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Conrad Gessner’s Truly Renaissance Knowledge

Conrad Gessner’s Truly Renaissance Knowledge

On March 26, 1516, Swiss naturalist and bibliographer Conrad Gessner was born. His five-volume Historiae animalium (1551–1558) is considered the beginning of modern zoology, and the flowering plant genus Gesneria is named after him. He is considered as one of the most important natural scientists of Switzerland and was sometimes referred to as the ‘German Pliny‘. Conrad Gessner was born and educated in Zürich, Switzerland as the son of Ursus Gessner, a…
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Christiaan Huygens and the Discovery of Saturn Moon Titan

Christiaan Huygens and the Discovery of Saturn Moon Titan

On March 25, 1655, Saturn‘s largest moon Titan was discovered by astronomer and physicist Christiaan Huygens. Titan is considered as the most Earth-like moon discovered so far and the second largest in the solar system. Christiaan Huygens was born into an influential family and provided with a decent education all his life, leaning several foreign languages mathematics, logic, and rethoric. His father was friends with Galileo Galilei and René Descartes who early…
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Josef Stefan’s Work in Thermodynamics

Josef Stefan’s Work in Thermodynamics

On March 24, 1835, Carinthian Slovene physicist, mathematician, and poet Josef Stefan was born. Stefan is best known for originating Stefan’s law in 1879, a physical power law stating that the total radiation from a black body is proportional to the fourth power of its thermodynamic temperature T. As long as you are not a physicist specialized in black body radiation, you probably have never heard of Josef Stefan. For me as a computer…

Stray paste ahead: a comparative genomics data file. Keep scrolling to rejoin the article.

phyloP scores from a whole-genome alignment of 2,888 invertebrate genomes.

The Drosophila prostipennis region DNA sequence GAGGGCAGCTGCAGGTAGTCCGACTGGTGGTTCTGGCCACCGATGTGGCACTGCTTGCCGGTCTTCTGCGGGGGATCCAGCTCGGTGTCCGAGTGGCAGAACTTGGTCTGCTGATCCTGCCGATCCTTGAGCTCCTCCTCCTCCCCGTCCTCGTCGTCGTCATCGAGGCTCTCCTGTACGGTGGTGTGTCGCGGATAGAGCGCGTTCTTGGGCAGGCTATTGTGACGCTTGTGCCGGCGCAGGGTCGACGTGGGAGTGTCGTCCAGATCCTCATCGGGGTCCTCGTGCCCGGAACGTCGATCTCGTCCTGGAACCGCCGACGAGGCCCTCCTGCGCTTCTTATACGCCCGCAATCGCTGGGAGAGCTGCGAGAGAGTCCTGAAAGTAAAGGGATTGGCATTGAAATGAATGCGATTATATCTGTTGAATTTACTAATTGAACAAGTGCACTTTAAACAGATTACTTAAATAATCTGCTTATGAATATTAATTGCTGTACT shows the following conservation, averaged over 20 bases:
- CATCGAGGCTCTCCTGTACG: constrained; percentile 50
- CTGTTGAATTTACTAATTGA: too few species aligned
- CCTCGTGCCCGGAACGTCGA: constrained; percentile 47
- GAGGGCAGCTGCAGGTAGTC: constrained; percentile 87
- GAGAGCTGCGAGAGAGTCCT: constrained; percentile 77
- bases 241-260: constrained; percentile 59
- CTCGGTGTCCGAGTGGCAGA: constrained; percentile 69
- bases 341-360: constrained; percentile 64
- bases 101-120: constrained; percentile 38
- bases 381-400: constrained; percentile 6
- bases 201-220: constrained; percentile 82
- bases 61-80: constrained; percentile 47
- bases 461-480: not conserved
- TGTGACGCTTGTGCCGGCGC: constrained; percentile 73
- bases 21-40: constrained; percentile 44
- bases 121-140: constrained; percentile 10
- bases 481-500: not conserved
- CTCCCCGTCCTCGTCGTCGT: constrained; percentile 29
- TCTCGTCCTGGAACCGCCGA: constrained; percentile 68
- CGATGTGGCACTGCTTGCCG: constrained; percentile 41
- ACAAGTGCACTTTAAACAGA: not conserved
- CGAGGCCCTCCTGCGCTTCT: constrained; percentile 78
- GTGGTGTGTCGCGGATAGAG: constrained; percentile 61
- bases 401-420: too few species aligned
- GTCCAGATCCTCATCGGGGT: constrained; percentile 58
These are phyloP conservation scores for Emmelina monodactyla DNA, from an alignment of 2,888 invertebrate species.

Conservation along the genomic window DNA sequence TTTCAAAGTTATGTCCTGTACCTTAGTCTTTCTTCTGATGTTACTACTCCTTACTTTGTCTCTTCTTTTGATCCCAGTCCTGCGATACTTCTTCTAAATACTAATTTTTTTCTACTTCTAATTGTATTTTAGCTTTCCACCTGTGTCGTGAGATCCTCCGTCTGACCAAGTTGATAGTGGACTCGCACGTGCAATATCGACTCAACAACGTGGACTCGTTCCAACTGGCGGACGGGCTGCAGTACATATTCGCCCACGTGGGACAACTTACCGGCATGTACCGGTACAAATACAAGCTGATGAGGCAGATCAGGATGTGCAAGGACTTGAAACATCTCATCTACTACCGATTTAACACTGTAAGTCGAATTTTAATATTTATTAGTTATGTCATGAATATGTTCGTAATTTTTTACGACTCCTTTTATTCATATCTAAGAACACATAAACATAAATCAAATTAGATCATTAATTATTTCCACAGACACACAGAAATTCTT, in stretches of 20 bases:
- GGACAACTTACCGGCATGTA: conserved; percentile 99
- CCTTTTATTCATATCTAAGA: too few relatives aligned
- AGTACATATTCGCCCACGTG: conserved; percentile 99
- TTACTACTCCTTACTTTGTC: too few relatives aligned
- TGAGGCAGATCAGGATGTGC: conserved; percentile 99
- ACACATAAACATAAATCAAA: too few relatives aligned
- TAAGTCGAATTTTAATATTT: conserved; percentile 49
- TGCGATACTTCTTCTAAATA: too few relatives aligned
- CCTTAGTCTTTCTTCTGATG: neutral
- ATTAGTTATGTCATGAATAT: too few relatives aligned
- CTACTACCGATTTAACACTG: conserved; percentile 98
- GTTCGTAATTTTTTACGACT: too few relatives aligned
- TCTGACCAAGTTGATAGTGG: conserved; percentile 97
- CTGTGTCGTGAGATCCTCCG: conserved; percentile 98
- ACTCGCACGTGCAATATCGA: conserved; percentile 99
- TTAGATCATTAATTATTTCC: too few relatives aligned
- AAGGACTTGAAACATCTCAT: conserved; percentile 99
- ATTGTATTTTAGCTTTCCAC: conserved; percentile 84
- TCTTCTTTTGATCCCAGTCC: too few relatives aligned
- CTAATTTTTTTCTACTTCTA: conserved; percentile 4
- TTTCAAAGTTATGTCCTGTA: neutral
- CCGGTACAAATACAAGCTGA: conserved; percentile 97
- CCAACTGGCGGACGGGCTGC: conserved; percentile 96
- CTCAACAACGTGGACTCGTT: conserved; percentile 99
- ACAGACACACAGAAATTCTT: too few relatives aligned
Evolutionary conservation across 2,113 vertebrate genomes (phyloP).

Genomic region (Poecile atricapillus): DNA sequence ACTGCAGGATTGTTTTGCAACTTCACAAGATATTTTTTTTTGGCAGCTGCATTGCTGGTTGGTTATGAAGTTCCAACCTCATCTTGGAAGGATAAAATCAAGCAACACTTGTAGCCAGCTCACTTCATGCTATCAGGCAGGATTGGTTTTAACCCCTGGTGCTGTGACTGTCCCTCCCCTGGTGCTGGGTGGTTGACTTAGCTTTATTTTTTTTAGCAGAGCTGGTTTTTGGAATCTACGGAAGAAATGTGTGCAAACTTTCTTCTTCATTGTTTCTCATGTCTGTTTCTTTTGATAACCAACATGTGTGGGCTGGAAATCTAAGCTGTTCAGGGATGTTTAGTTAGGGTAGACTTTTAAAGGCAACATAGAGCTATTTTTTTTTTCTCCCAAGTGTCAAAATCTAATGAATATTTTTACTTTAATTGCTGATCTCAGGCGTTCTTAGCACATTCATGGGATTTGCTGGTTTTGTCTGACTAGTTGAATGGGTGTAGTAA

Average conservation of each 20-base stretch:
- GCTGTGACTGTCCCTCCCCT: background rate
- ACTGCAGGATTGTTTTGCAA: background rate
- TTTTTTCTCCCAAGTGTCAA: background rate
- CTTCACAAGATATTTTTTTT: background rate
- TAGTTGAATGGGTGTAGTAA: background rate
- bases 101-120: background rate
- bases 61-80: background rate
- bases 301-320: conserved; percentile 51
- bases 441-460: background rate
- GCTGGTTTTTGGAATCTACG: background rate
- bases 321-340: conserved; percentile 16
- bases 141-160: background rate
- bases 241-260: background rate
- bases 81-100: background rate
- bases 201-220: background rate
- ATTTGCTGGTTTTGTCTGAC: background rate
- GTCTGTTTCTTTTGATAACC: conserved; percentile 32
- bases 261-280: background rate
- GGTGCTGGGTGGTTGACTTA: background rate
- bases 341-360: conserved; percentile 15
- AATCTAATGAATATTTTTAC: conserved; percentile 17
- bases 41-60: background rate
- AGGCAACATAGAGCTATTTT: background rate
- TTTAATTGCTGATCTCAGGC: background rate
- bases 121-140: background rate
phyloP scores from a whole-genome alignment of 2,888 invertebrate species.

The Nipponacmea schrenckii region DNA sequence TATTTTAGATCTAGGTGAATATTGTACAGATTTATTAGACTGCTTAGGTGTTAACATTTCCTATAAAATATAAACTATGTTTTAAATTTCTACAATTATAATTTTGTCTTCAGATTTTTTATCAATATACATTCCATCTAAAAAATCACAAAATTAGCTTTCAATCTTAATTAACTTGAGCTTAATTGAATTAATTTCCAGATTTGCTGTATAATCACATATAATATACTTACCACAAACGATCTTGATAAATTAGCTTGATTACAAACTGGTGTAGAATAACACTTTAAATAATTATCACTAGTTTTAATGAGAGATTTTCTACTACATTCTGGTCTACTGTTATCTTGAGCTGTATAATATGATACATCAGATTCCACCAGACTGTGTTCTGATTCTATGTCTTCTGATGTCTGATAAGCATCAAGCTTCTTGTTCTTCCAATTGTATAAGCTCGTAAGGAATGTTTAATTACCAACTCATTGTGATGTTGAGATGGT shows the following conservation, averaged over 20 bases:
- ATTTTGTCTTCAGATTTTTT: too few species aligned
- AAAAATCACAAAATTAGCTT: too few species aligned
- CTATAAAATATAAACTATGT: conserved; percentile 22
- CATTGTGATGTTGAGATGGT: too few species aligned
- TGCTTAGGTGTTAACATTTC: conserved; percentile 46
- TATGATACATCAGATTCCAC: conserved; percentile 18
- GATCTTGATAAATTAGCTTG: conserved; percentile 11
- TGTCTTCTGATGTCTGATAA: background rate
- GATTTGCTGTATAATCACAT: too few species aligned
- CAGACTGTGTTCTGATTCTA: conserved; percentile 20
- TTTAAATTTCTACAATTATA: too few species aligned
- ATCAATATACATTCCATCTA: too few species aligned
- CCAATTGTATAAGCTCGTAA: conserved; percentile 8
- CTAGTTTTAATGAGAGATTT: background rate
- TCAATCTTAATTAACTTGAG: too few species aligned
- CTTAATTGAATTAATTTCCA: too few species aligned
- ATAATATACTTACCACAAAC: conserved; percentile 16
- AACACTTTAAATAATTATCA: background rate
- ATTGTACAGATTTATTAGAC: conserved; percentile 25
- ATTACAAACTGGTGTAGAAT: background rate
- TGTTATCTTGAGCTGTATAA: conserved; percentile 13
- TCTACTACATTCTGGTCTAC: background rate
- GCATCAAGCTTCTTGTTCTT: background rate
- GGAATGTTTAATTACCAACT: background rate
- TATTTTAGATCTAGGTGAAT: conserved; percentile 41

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Emmy Noether and the Love for Mathematics

Emmy Noether and the Love for Mathematics

On April 23, 1882, German mathematician and physicist Emmy Noether was born, who is best known for her groundbreaking contributions to abstract algebra and theoretical physics. Albert Einstein called her the most important woman in the history of mathematics, as she revolutionized the theories of rings, fields, and algebras. “My methods are really methods of working and thinking; this is why they have crept in everywhere anonymously.” Letter to Helmut Hasse (1931)…
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Nathan Rosen – Wormholes and Time Travel

Nathan Rosen – Wormholes and Time Travel

On March 22, 1909, US-American physicist Nathan Rosen was born. He is best known for his cooperation together with Albert Einstein and Boris Podolsky on the quantum-mechanical description of physical reality leading the the so-called Einstein-Podolsky-Rosen paradoxon, as well as his postulation of worm holes connecting distant areas in space. Although purely theoretic, his work also had an important impact on science fiction literature. Nathan Rosen was born in New York City and attended…